Rainwater Chemistry: What’s in Precipitation, and Why Does It Matter?

National Atmospheric Deposition Program monitoring equipment

National Atmospheric Deposition Program monitoring equipment

Chemicals are integral to human technology and enterprise. While chemicals such as ammonia, mercury, and nitrogen are also part of natural processes, they can occur at artificial levels in the earth’s water, soil, and atmosphere due to human influence. When these concentrations become too high, they can affect human and environmental health, water quality, agriculture, family and rural development, and more.

For more than 40 years, the National Atmospheric Deposition Program (NADP) has monitored North America’s precipitation and atmosphere for a range of pollutants, and the data are used to determine trends in pollution concentration over time and across geographic areas. Precipitation samples are sent to a central laboratory for testing.

According to Michael Olson, NADP Coordinator, “long-term monitoring is key to understanding how emissions impact ecosystems and the built environment. NADP’s unique dataset allows policymakers and researchers to make informed decisions about environmental health. Just as important, it gives us a way to measure the effectiveness of policies implemented to address these issues.”

NADP has several hundred monitoring stations across North America. The Arboretum, with a long history of ecological monitoring, has recently become a site for NADP equipment that will collect valuable data for the program. The instruments installed this winter at the Arboretum include:

  • bucket samplers to measure nutrient chemicals (such as nitrate, sulfate, and ammonium) and mercury in rainwater
  • a real-time rain gauge to calculate wet deposition, the transfer of pollutants to the ground through precipitation
  • a passive sampler to measure ammonia in the atmosphere and determine the dry deposition to the ground and plant surfaces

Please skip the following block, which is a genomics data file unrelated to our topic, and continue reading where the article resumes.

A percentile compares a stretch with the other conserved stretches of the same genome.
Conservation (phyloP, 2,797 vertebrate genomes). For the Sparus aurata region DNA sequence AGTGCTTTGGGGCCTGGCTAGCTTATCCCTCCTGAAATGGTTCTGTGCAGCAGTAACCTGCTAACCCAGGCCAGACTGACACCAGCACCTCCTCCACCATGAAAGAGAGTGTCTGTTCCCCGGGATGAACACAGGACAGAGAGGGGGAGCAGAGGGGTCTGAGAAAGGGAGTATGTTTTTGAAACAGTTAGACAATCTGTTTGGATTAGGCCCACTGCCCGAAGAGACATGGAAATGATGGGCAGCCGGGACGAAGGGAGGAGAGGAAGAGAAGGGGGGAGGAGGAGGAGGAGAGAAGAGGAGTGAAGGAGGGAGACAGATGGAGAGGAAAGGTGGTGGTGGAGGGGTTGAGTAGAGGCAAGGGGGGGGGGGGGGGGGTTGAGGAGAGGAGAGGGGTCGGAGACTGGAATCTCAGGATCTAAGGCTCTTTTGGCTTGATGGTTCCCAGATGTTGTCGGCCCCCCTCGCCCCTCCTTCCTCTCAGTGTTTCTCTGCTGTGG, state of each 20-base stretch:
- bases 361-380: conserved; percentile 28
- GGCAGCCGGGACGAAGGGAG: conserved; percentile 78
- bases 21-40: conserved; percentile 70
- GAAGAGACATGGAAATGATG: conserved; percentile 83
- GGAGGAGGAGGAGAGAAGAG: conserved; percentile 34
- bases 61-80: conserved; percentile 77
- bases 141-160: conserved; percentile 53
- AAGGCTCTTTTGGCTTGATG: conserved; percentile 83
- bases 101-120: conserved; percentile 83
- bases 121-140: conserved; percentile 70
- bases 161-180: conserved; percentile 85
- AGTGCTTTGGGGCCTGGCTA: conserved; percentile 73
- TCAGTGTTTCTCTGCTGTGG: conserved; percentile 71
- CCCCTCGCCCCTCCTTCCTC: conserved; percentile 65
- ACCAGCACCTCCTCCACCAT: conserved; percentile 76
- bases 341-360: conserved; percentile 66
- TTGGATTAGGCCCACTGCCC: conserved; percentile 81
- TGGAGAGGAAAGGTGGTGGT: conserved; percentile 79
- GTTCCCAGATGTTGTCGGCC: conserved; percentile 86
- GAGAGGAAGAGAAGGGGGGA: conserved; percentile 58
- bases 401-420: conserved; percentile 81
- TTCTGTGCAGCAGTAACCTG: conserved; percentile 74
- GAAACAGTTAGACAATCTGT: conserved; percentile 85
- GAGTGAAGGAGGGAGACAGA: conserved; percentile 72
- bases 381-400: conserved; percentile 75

Data collected from this station provides an opportunity to link atmospheric chemistry to changes in patterns of plant and animal diversity, soil organisms, and water quality in long-term ecological restoration.

Olson says the Arboretum site is valuable for several reasons. “Working with Arboretum experts, we can identify links between precipitation chemistry and changes we see in ecosystems. In addition, the Arboretum’s NADP site is a great location for the public to learn how data collection and analysis help scientists understand the impact of human activities on the environment we all live in and care about.”

NADP started amid concerns about acid rain in the United States and continues to monitor long-term impacts of acid rain around the world. The program also monitors mercury and ammonia in precipitation and continues to respond to emerging issues, such as airborne allergens.

NADP, housed at the Wisconsin State Laboratory of Hygiene at the University of Wisconsin–Madison, is a cooperative effort of many different groups including federal, state and local government agencies, Native American organizations, state agricultural experiment stations, universities, and non-governmental organizations. It is often considered the international gold standard for long-term high-quality air pollutant monitoring.

—Susan Day, communications coordinator

To learn more, visit the NADP website.